Ten minutes is a long time.

Ten minutes is a long time when you’re riding at threshold for the first time in a month.

I’ve resigned myself to the fact that my random acts of fitness may be all I can get out of myself for a few years. It’s not that I’m giving up, it’s more like I’m calming down.

It’s going to be ok.  I’m going to do my best and be good with it.

I’m also going to take more baths in the evening, read more literary journals, and drink more chamomile tea. But that’s besides the point.


Bend, Oregon is one of those towns that one is reluctant to compliment. You drive into Bend and the mountains assault you even as the dry desert air fills your lungs. The beauty is kind of obscene.  And then people are so nice it makes you feel guilty for every mean thought that’s ever entered your head.

So you’re sitting there staring up at a blue sky that really ought to not be so big (show off!) and someone brings you the most delicious beer in the world. A pretty girl walks by – the kind made of shiny rocks and rugged softness – and smiles at you.  Then a breeze.

You exhale and drink your extra-delicious beer and wonder what sort of anti-anxiety medication is being piped into the water because hot-damn if the entire population doesn’t look blissful.


Professional bike racers are an interesting breed. Intense with a kind of rabid, hungry look.  I constantly want to feed them but resist the urge to do so.  Journalistic distance, you know.

The Cascade Cycling Classic brought a whole crazy mob of really amazing legs and lungs to Oregon. Serious, Euro-pro type guys like Oscar Sevilla (who, I think, will always manage to look about 12 years old). Oscar dished out  pain in the mountains and the other Rock boys went on a leg-ripping spree for the rest of the race.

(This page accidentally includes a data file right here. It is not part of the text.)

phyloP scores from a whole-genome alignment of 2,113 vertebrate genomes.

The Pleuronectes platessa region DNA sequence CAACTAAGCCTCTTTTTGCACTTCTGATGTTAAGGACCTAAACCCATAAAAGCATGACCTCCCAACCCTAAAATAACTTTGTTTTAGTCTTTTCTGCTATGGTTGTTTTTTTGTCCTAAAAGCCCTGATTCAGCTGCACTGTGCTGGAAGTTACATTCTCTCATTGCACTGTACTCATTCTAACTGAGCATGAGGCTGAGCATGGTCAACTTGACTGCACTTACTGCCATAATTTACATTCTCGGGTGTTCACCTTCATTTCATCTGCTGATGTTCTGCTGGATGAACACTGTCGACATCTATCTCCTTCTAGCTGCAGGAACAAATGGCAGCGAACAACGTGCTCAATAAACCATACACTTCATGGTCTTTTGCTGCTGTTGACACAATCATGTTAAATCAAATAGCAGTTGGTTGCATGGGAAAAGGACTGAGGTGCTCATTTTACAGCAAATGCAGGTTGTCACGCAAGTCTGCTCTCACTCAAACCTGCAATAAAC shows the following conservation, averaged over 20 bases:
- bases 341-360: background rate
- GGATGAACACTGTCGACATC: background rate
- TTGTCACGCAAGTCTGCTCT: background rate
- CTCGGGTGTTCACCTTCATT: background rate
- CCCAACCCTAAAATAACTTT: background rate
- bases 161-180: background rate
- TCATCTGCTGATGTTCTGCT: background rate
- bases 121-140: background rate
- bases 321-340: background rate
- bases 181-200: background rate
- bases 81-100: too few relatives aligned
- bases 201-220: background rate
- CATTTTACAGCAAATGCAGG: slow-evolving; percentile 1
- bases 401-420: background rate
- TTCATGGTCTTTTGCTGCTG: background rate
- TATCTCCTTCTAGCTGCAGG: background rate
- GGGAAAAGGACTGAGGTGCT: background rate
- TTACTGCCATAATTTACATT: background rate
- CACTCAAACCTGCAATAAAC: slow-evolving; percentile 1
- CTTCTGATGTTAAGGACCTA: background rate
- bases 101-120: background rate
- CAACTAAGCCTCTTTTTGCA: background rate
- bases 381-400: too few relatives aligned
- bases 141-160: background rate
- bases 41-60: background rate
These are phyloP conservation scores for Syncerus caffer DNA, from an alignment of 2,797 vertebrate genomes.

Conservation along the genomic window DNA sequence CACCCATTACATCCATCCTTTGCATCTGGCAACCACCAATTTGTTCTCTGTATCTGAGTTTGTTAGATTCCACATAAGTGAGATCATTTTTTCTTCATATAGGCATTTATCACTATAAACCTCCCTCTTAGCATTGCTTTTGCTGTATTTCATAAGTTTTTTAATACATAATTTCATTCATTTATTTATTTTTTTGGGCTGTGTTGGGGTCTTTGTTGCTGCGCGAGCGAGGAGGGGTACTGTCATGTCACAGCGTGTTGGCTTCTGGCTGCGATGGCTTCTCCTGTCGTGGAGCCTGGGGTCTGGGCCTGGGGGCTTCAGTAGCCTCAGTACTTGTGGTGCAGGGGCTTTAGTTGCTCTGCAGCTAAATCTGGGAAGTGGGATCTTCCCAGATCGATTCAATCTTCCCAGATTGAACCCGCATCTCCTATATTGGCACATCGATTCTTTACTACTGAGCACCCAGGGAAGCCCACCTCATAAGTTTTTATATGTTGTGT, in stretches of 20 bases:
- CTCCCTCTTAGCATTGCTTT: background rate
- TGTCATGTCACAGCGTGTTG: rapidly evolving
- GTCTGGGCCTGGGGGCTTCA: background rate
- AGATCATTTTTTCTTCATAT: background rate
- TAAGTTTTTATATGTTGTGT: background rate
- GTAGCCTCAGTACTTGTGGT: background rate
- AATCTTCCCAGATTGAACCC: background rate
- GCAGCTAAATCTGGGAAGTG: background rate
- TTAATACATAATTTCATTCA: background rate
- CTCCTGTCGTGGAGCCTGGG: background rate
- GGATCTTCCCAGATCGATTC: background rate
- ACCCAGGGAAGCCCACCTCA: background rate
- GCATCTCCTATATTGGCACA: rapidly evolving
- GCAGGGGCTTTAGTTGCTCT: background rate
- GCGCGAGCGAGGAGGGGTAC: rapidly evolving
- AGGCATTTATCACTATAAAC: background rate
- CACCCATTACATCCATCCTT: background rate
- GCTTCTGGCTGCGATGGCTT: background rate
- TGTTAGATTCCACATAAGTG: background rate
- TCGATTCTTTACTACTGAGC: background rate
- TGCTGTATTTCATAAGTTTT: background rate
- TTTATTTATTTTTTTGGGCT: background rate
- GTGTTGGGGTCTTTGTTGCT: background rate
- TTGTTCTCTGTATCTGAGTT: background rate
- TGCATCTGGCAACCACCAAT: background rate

In the second stage, Oscar averaged 28 miles per hour. 28 miles per hour! On a stage with a mountaintop finish.


The peloton averaged well over 30pmh during the first hour of racing that day and Oregon-native Omer Kem called is “the second hardest day of racing in his career”. The remaining days followed suit.

From the back of a motorcyle, it’s easy to forget how much suffering is going on.  The racers are shiny and poker-faced, revealing nothing unless you catch them off-guard. I point a big 15-pound camera at them and try not to put my moto-driver out of balance while I crane backwards to catch a snot-blow or a grimace.


Newspapers are absolutely mind-blowing.

I never thought about it very hard before I guess – even though I grew up in a newsroom.  But the fact that a big (or even little) paper like that goes to print and appears early in the morning every single day? It’s outright madness.

I mean – who thought that would be a good business model? No wonder they’re in trouble…

When I write my columns, they get laid down on the page nearly two weeks in advance. Sometimes the paper comes out on Sunday and Sal throws it on the bed and I see something that I’d nearly forgotten writing. Magazines are even longer.